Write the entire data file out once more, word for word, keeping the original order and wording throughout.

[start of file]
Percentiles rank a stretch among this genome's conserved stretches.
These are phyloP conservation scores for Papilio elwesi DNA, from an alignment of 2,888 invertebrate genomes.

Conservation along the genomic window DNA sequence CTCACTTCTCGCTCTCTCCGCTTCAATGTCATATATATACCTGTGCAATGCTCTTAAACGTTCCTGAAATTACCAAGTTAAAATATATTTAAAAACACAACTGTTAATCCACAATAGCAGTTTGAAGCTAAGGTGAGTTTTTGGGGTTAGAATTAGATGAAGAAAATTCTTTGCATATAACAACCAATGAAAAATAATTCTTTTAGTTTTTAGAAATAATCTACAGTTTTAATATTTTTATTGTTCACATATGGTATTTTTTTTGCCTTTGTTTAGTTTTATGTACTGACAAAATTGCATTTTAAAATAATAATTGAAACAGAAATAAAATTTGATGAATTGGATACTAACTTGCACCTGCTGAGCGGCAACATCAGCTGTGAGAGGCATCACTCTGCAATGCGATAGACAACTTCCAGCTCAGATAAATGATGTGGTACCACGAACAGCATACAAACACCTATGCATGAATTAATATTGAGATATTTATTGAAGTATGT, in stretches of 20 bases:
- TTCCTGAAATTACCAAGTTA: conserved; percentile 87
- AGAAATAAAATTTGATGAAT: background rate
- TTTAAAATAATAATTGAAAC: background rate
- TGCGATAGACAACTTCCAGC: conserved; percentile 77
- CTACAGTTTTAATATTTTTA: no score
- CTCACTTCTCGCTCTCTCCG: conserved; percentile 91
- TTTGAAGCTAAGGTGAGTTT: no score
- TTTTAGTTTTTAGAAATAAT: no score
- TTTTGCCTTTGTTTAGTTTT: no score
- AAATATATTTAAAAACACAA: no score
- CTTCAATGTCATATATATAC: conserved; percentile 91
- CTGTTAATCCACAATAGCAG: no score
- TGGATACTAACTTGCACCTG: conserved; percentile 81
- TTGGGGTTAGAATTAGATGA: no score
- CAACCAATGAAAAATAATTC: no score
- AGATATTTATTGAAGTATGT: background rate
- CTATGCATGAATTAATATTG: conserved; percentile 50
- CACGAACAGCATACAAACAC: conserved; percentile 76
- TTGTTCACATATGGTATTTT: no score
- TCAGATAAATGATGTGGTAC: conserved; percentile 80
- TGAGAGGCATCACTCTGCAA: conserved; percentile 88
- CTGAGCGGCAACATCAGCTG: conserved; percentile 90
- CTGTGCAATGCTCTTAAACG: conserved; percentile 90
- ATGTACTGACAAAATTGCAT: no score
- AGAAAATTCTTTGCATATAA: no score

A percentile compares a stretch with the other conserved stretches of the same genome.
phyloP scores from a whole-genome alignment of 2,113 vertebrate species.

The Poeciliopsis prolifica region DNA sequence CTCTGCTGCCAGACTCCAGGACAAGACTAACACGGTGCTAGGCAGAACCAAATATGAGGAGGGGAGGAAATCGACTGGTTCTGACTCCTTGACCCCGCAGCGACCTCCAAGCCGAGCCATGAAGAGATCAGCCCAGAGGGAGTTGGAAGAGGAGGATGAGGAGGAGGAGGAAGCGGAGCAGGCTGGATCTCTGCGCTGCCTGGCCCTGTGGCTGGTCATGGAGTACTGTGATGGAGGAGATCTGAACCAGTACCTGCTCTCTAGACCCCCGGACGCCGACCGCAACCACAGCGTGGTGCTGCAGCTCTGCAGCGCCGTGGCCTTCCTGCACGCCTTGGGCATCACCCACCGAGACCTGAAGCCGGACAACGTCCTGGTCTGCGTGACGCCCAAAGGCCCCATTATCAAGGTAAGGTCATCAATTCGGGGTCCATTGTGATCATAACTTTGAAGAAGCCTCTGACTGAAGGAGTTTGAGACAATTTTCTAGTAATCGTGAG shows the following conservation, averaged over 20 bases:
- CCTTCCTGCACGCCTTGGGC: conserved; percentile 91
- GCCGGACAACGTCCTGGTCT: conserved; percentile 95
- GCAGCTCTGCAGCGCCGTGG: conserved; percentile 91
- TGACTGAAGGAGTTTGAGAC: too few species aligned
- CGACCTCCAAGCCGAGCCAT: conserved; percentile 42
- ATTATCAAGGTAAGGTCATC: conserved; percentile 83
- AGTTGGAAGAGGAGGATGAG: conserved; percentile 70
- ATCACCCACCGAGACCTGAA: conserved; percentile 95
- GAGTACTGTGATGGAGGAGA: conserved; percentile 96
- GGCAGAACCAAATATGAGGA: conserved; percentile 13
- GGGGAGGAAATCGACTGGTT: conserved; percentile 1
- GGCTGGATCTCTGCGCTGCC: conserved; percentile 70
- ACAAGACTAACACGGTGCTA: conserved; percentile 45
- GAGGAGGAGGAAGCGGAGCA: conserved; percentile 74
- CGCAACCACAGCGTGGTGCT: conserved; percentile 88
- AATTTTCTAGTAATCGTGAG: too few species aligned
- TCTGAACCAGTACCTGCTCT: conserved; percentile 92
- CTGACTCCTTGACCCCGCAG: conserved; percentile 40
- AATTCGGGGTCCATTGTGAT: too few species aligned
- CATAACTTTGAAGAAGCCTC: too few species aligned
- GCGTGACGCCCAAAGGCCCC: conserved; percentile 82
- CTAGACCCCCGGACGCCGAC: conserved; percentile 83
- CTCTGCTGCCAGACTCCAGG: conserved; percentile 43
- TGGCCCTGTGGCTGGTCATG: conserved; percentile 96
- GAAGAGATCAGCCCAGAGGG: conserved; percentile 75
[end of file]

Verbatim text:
Percentiles rank a stretch among this genome's conserved stretches.
These are phyloP conservation scores for Papilio elwesi DNA, from an alignment of 2,888 invertebrate genomes.

Conservation along the genomic window DNA sequence CTCACTTCTCGCTCTCTCCGCTTCAATGTCATATATATACCTGTGCAATGCTCTTAAACGTTCCTGAAATTACCAAGTTAAAATATATTTAAAAACACAACTGTTAATCCACAATAGCAGTTTGAAGCTAAGGTGAGTTTTTGGGGTTAGAATTAGATGAAGAAAATTCTTTGCATATAACAACCAATGAAAAATAATTCTTTTAGTTTTTAGAAATAATCTACAGTTTTAATATTTTTATTGTTCACATATGGTATTTTTTTTGCCTTTGTTTAGTTTTATGTACTGACAAAATTGCATTTTAAAATAATAATTGAAACAGAAATAAAATTTGATGAATTGGATACTAACTTGCACCTGCTGAGCGGCAACATCAGCTGTGAGAGGCATCACTCTGCAATGCGATAGACAACTTCCAGCTCAGATAAATGATGTGGTACCACGAACAGCATACAAACACCTATGCATGAATTAATATTGAGATATTTATTGAAGTATGT, in stretches of 20 bases:
- TTCCTGAAATTACCAAGTTA: conserved; percentile 87
- AGAAATAAAATTTGATGAAT: background rate
- TTTAAAATAATAATTGAAAC: background rate
- TGCGATAGACAACTTCCAGC: conserved; percentile 77
- CTACAGTTTTAATATTTTTA: no score
- CTCACTTCTCGCTCTCTCCG: conserved; percentile 91
- TTTGAAGCTAAGGTGAGTTT: no score
- TTTTAGTTTTTAGAAATAAT: no score
- TTTTGCCTTTGTTTAGTTTT: no score
- AAATATATTTAAAAACACAA: no score
- CTTCAATGTCATATATATAC: conserved; percentile 91
- CTGTTAATCCACAATAGCAG: no score
- TGGATACTAACTTGCACCTG: conserved; percentile 81
- TTGGGGTTAGAATTAGATGA: no score
- CAACCAATGAAAAATAATTC: no score
- AGATATTTATTGAAGTATGT: background rate
- CTATGCATGAATTAATATTG: conserved; percentile 50
- CACGAACAGCATACAAACAC: conserved; percentile 76
- TTGTTCACATATGGTATTTT: no score
- TCAGATAAATGATGTGGTAC: conserved; percentile 80
- TGAGAGGCATCACTCTGCAA: conserved; percentile 88
- CTGAGCGGCAACATCAGCTG: conserved; percentile 90
- CTGTGCAATGCTCTTAAACG: conserved; percentile 90
- ATGTACTGACAAAATTGCAT: no score
- AGAAAATTCTTTGCATATAA: no score

A percentile compares a stretch with the other conserved stretches of the same genome.
phyloP scores from a whole-genome alignment of 2,113 vertebrate species.

The Poeciliopsis prolifica region DNA sequence CTCTGCTGCCAGACTCCAGGACAAGACTAACACGGTGCTAGGCAGAACCAAATATGAGGAGGGGAGGAAATCGACTGGTTCTGACTCCTTGACCCCGCAGCGACCTCCAAGCCGAGCCATGAAGAGATCAGCCCAGAGGGAGTTGGAAGAGGAGGATGAGGAGGAGGAGGAAGCGGAGCAGGCTGGATCTCTGCGCTGCCTGGCCCTGTGGCTGGTCATGGAGTACTGTGATGGAGGAGATCTGAACCAGTACCTGCTCTCTAGACCCCCGGACGCCGACCGCAACCACAGCGTGGTGCTGCAGCTCTGCAGCGCCGTGGCCTTCCTGCACGCCTTGGGCATCACCCACCGAGACCTGAAGCCGGACAACGTCCTGGTCTGCGTGACGCCCAAAGGCCCCATTATCAAGGTAAGGTCATCAATTCGGGGTCCATTGTGATCATAACTTTGAAGAAGCCTCTGACTGAAGGAGTTTGAGACAATTTTCTAGTAATCGTGAG shows the following conservation, averaged over 20 bases:
- CCTTCCTGCACGCCTTGGGC: conserved; percentile 91
- GCCGGACAACGTCCTGGTCT: conserved; percentile 95
- GCAGCTCTGCAGCGCCGTGG: conserved; percentile 91
- TGACTGAAGGAGTTTGAGAC: too few species aligned
- CGACCTCCAAGCCGAGCCAT: conserved; percentile 42
- ATTATCAAGGTAAGGTCATC: conserved; percentile 83
- AGTTGGAAGAGGAGGATGAG: conserved; percentile 70
- ATCACCCACCGAGACCTGAA: conserved; percentile 95
- GAGTACTGTGATGGAGGAGA: conserved; percentile 96
- GGCAGAACCAAATATGAGGA: conserved; percentile 13
- GGGGAGGAAATCGACTGGTT: conserved; percentile 1
- GGCTGGATCTCTGCGCTGCC: conserved; percentile 70
- ACAAGACTAACACGGTGCTA: conserved; percentile 45
- GAGGAGGAGGAAGCGGAGCA: conserved; percentile 74
- CGCAACCACAGCGTGGTGCT: conserved; percentile 88
- AATTTTCTAGTAATCGTGAG: too few species aligned
- TCTGAACCAGTACCTGCTCT: conserved; percentile 92
- CTGACTCCTTGACCCCGCAG: conserved; percentile 40
- AATTCGGGGTCCATTGTGAT: too few species aligned
- CATAACTTTGAAGAAGCCTC: too few species aligned
- GCGTGACGCCCAAAGGCCCC: conserved; percentile 82
- CTAGACCCCCGGACGCCGAC: conserved; percentile 83
- CTCTGCTGCCAGACTCCAGG: conserved; percentile 43
- TGGCCCTGTGGCTGGTCATG: conserved; percentile 96
- GAAGAGATCAGCCCAGAGGG: conserved; percentile 75